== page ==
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Stuck in the Fifties

Rosa Parks, Number 7053

A salesman writes:-
I am an outside salesperson for a company in the southeastern U.S. I have recently discovered that some of my peers (other outside salespeople, all men like myself) have a different commission rate (higher) and additional benefits (company car). We all do the same job. I was told when I was hired that I was getting the same compensation package as all the other salespeople. Do you think I have a case for wage discrimination I would appreciate a reply.

NoMoreTiers replies:
Firstly it's important to realize that I am not a lawyer, but rather an activist trying hard to stimulate interest in and raise awareness and consciousness of what I consider to be a very important human right that few are aware of, and all too many are studiously ignorant of.

The Universal Declaration of Human Rights has been around since 1948, but it took the guts of a Rosa Parks in 1955, refusing to give up her bus seat to a white male (violating municipal bus regulations in the process) before the modern civil rights movement was sparked into real action and people generally started to take the issue of racial equality seriously.

The Universal Declaration of Human Rights
Article 23. (2)
Everyone, without any discrimination, has the right to equal pay for equal work.

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In regard to equal pay for equal work for "everyone", we are still in those dark ages of pre 1955.   Article 23 of the Universal Declaration of Human Rights talks about "any" discrimination, but some sovereign states have gone to great lengths to specify specific forms of discrimination in the workplace (based on race, sex, religion etc) when composing their own legislation and regulations, thus tacitly condoning and sometimes clearly permitting any other forms of discrimination.   As a consequence many employers take advantage of this loophole and actively discriminate against various categories of workers such as "temps", "seasonals", "illegals", and even those falling outside a fictional core compliment number.   And of course there is even completely arbitrary discrimination on the part of employers, especially with regards to employees who have been dubbed staff or salespeople, who are often required to sign non-disclosure agreements as a condition of employment.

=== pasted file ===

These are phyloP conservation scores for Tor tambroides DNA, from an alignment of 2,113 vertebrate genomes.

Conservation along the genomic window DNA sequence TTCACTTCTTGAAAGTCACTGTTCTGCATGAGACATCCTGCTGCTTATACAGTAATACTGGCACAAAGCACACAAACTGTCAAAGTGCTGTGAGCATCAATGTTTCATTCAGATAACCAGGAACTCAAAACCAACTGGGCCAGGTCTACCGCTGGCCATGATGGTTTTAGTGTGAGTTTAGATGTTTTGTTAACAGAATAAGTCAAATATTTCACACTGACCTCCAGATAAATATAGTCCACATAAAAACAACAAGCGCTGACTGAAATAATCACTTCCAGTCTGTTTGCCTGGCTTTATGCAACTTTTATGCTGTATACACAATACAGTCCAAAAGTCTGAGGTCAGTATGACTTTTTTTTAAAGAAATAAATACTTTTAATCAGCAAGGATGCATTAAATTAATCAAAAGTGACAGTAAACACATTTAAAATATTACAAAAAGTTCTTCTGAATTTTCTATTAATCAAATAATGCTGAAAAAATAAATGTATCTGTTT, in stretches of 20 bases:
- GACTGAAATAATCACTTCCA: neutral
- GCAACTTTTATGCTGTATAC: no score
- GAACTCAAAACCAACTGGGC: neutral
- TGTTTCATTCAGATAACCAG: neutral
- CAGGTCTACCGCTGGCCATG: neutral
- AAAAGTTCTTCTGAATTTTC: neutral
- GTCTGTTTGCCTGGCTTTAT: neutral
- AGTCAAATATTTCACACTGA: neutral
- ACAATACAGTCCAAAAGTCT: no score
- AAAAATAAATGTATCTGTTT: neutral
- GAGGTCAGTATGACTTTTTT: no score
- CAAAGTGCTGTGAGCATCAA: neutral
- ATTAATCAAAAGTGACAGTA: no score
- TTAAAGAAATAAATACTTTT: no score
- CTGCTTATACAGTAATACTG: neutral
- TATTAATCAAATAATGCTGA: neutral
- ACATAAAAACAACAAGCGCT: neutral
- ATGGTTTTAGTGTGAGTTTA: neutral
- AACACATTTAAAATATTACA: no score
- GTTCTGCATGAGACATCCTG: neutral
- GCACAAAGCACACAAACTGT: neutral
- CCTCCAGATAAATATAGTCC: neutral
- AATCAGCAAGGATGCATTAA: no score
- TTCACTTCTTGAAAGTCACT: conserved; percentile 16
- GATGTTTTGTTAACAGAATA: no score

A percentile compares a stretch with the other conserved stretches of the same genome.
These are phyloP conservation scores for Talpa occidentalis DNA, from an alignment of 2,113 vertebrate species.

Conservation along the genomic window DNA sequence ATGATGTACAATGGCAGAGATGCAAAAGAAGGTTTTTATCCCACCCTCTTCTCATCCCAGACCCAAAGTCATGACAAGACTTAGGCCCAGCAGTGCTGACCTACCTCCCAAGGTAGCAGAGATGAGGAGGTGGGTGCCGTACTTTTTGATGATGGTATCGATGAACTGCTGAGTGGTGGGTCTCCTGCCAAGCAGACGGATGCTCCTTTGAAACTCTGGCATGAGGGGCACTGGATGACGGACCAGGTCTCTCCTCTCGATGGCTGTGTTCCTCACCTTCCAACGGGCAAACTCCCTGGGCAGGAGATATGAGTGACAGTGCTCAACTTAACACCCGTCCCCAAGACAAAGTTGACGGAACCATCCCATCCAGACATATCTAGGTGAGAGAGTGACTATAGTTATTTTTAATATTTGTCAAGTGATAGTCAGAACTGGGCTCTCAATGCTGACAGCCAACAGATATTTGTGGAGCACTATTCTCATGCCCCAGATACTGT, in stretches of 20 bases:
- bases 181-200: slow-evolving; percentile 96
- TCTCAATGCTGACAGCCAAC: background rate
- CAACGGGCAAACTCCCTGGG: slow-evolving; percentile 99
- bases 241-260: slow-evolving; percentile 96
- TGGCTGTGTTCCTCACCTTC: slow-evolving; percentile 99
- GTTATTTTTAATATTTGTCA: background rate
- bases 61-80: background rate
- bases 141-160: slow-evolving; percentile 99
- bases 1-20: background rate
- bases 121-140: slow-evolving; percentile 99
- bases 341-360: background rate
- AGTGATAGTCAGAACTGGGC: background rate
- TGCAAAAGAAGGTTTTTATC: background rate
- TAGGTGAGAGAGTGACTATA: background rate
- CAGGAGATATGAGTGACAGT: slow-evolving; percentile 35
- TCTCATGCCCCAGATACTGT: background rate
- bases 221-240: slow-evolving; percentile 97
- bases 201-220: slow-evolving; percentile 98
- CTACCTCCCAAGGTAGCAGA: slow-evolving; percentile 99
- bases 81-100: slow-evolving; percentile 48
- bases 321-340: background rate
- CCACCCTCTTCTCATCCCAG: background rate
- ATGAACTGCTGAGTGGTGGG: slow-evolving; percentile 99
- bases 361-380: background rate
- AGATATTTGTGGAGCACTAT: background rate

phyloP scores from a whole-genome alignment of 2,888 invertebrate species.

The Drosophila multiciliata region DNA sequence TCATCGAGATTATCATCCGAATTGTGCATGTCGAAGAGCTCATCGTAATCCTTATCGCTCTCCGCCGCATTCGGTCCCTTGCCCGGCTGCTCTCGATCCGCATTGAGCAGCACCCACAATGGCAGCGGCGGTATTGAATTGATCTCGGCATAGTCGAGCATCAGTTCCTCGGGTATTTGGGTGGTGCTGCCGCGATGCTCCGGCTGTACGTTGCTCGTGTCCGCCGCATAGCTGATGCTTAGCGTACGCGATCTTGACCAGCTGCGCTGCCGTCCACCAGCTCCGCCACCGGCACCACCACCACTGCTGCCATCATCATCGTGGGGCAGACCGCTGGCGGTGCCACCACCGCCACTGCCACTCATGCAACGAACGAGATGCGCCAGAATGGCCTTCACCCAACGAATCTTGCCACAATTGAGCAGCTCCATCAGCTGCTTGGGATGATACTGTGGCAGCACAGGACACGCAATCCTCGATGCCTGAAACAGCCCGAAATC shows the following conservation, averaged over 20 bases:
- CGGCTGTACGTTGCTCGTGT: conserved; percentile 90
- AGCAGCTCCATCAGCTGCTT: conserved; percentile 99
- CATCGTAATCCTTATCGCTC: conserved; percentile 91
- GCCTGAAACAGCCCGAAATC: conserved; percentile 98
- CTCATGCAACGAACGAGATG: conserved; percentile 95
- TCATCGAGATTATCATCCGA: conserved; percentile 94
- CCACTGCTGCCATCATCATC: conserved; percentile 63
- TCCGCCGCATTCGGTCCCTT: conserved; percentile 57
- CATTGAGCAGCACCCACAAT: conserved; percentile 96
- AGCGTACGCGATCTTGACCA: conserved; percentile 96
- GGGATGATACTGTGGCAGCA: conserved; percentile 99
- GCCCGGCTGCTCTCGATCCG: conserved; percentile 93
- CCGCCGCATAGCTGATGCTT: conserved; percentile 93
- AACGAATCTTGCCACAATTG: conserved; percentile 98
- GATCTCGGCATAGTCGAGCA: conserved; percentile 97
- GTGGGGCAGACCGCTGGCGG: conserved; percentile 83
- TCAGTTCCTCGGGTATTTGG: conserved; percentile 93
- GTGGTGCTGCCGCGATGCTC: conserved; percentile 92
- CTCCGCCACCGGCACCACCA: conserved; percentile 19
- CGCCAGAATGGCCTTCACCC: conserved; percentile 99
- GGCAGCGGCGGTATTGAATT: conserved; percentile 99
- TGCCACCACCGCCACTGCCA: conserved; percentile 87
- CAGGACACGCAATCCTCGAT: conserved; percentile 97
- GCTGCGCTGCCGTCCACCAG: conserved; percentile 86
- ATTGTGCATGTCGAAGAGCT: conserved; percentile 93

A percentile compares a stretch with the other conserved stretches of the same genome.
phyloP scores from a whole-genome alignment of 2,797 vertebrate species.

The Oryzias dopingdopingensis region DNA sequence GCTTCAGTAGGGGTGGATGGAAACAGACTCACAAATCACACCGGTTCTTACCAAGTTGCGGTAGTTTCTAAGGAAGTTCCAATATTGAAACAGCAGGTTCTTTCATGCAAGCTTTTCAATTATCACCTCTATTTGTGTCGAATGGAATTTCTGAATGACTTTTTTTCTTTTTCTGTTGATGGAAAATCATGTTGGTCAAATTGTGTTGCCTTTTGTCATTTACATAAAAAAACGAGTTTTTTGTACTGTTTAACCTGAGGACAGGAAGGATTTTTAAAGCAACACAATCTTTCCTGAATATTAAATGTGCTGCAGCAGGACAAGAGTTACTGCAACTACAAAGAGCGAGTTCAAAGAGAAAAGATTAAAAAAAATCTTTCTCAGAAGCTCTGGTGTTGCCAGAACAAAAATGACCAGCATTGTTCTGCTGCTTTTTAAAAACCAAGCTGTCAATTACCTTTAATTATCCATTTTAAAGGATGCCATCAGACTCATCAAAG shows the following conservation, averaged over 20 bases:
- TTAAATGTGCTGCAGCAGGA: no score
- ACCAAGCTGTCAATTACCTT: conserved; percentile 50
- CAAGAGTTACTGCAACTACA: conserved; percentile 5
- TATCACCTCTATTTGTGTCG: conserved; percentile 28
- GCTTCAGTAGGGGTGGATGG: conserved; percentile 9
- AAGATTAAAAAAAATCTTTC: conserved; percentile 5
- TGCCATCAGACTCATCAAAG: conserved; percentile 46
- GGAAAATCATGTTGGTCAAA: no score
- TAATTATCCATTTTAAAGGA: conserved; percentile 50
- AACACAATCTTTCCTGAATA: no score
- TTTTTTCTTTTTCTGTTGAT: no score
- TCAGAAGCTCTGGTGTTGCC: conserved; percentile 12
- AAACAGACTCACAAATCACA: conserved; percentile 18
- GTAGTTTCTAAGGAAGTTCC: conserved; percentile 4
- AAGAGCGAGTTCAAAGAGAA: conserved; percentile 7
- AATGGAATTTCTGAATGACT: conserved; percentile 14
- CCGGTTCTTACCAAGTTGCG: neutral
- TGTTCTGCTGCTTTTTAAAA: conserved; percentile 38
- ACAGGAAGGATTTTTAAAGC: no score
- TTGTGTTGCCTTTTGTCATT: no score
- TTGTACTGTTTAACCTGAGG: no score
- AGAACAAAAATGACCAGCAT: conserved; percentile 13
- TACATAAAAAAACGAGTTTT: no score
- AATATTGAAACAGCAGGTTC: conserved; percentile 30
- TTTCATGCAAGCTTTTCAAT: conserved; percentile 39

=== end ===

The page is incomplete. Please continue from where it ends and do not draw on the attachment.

So I would have to say yes, you are almost certainly a victim of discrimination, but (based on my own experience, grievance and discussions with lawyers) you may not have a winnable case. Furthermore if you do not have the protection of a union, you will probably find that if you tell your boss the truth, then the truth will set you free! As in free of employment.

This may not be the answer you were looking for Bill, but believe me your question is an important one and when many others become as aware of the issue as you are then we will be well on our way to changing the world for the better.

In Solidarity,
John Barker

It is not my intention to imply that those who are not organized can do nothing about their situation. An article by Joyce Laine Kennedy at describes an excellent strategy for dealing with the kind of situation described above (although it does not solve the underlying problem), and in fact Bill made significant gains using a similar approach.   And of course one can always become an activist, given the motivation, the energy and the will.

Your comments, questions, ideas and opinions are important!

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May 2005